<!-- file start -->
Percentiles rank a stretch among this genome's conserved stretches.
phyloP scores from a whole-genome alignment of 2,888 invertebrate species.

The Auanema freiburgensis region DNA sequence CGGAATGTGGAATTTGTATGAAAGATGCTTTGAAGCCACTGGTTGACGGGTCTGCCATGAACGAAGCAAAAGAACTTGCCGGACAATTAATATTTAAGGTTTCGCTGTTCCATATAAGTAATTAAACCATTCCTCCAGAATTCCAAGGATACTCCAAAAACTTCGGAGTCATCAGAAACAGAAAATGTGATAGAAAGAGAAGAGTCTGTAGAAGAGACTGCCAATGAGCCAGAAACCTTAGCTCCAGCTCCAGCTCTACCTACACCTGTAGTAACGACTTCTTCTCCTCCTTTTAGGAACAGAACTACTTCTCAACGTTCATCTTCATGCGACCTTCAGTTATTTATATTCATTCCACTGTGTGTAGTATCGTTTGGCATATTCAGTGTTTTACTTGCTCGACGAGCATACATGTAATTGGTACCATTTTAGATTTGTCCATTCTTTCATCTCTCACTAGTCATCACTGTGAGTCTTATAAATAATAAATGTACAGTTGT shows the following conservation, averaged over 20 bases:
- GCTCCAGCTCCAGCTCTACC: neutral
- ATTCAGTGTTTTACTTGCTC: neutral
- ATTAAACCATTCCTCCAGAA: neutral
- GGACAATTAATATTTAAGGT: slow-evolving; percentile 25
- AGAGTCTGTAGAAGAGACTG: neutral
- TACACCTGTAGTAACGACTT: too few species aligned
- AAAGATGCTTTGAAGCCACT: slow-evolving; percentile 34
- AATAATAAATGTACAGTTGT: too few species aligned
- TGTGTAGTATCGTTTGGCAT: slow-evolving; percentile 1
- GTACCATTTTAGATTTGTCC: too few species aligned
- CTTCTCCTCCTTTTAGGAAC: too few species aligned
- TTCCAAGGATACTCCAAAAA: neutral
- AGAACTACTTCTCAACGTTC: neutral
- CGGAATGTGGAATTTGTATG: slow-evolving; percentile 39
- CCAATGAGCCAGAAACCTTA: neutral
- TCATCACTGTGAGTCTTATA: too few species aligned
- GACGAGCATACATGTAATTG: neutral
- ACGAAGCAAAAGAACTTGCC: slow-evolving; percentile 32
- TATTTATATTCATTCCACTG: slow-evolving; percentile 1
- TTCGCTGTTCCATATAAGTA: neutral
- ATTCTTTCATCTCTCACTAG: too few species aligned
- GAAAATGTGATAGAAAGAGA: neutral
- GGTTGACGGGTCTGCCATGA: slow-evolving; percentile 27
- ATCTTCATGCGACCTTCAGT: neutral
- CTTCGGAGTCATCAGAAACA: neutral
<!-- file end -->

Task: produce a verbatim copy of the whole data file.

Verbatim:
Percentiles rank a stretch among this genome's conserved stretches.
phyloP scores from a whole-genome alignment of 2,888 invertebrate species.

The Auanema freiburgensis region DNA sequence CGGAATGTGGAATTTGTATGAAAGATGCTTTGAAGCCACTGGTTGACGGGTCTGCCATGAACGAAGCAAAAGAACTTGCCGGACAATTAATATTTAAGGTTTCGCTGTTCCATATAAGTAATTAAACCATTCCTCCAGAATTCCAAGGATACTCCAAAAACTTCGGAGTCATCAGAAACAGAAAATGTGATAGAAAGAGAAGAGTCTGTAGAAGAGACTGCCAATGAGCCAGAAACCTTAGCTCCAGCTCCAGCTCTACCTACACCTGTAGTAACGACTTCTTCTCCTCCTTTTAGGAACAGAACTACTTCTCAACGTTCATCTTCATGCGACCTTCAGTTATTTATATTCATTCCACTGTGTGTAGTATCGTTTGGCATATTCAGTGTTTTACTTGCTCGACGAGCATACATGTAATTGGTACCATTTTAGATTTGTCCATTCTTTCATCTCTCACTAGTCATCACTGTGAGTCTTATAAATAATAAATGTACAGTTGT shows the following conservation, averaged over 20 bases:
- GCTCCAGCTCCAGCTCTACC: neutral
- ATTCAGTGTTTTACTTGCTC: neutral
- ATTAAACCATTCCTCCAGAA: neutral
- GGACAATTAATATTTAAGGT: slow-evolving; percentile 25
- AGAGTCTGTAGAAGAGACTG: neutral
- TACACCTGTAGTAACGACTT: too few species aligned
- AAAGATGCTTTGAAGCCACT: slow-evolving; percentile 34
- AATAATAAATGTACAGTTGT: too few species aligned
- TGTGTAGTATCGTTTGGCAT: slow-evolving; percentile 1
- GTACCATTTTAGATTTGTCC: too few species aligned
- CTTCTCCTCCTTTTAGGAAC: too few species aligned
- TTCCAAGGATACTCCAAAAA: neutral
- AGAACTACTTCTCAACGTTC: neutral
- CGGAATGTGGAATTTGTATG: slow-evolving; percentile 39
- CCAATGAGCCAGAAACCTTA: neutral
- TCATCACTGTGAGTCTTATA: too few species aligned
- GACGAGCATACATGTAATTG: neutral
- ACGAAGCAAAAGAACTTGCC: slow-evolving; percentile 32
- TATTTATATTCATTCCACTG: slow-evolving; percentile 1
- TTCGCTGTTCCATATAAGTA: neutral
- ATTCTTTCATCTCTCACTAG: too few species aligned
- GAAAATGTGATAGAAAGAGA: neutral
- GGTTGACGGGTCTGCCATGA: slow-evolving; percentile 27
- ATCTTCATGCGACCTTCAGT: neutral
- CTTCGGAGTCATCAGAAACA: neutral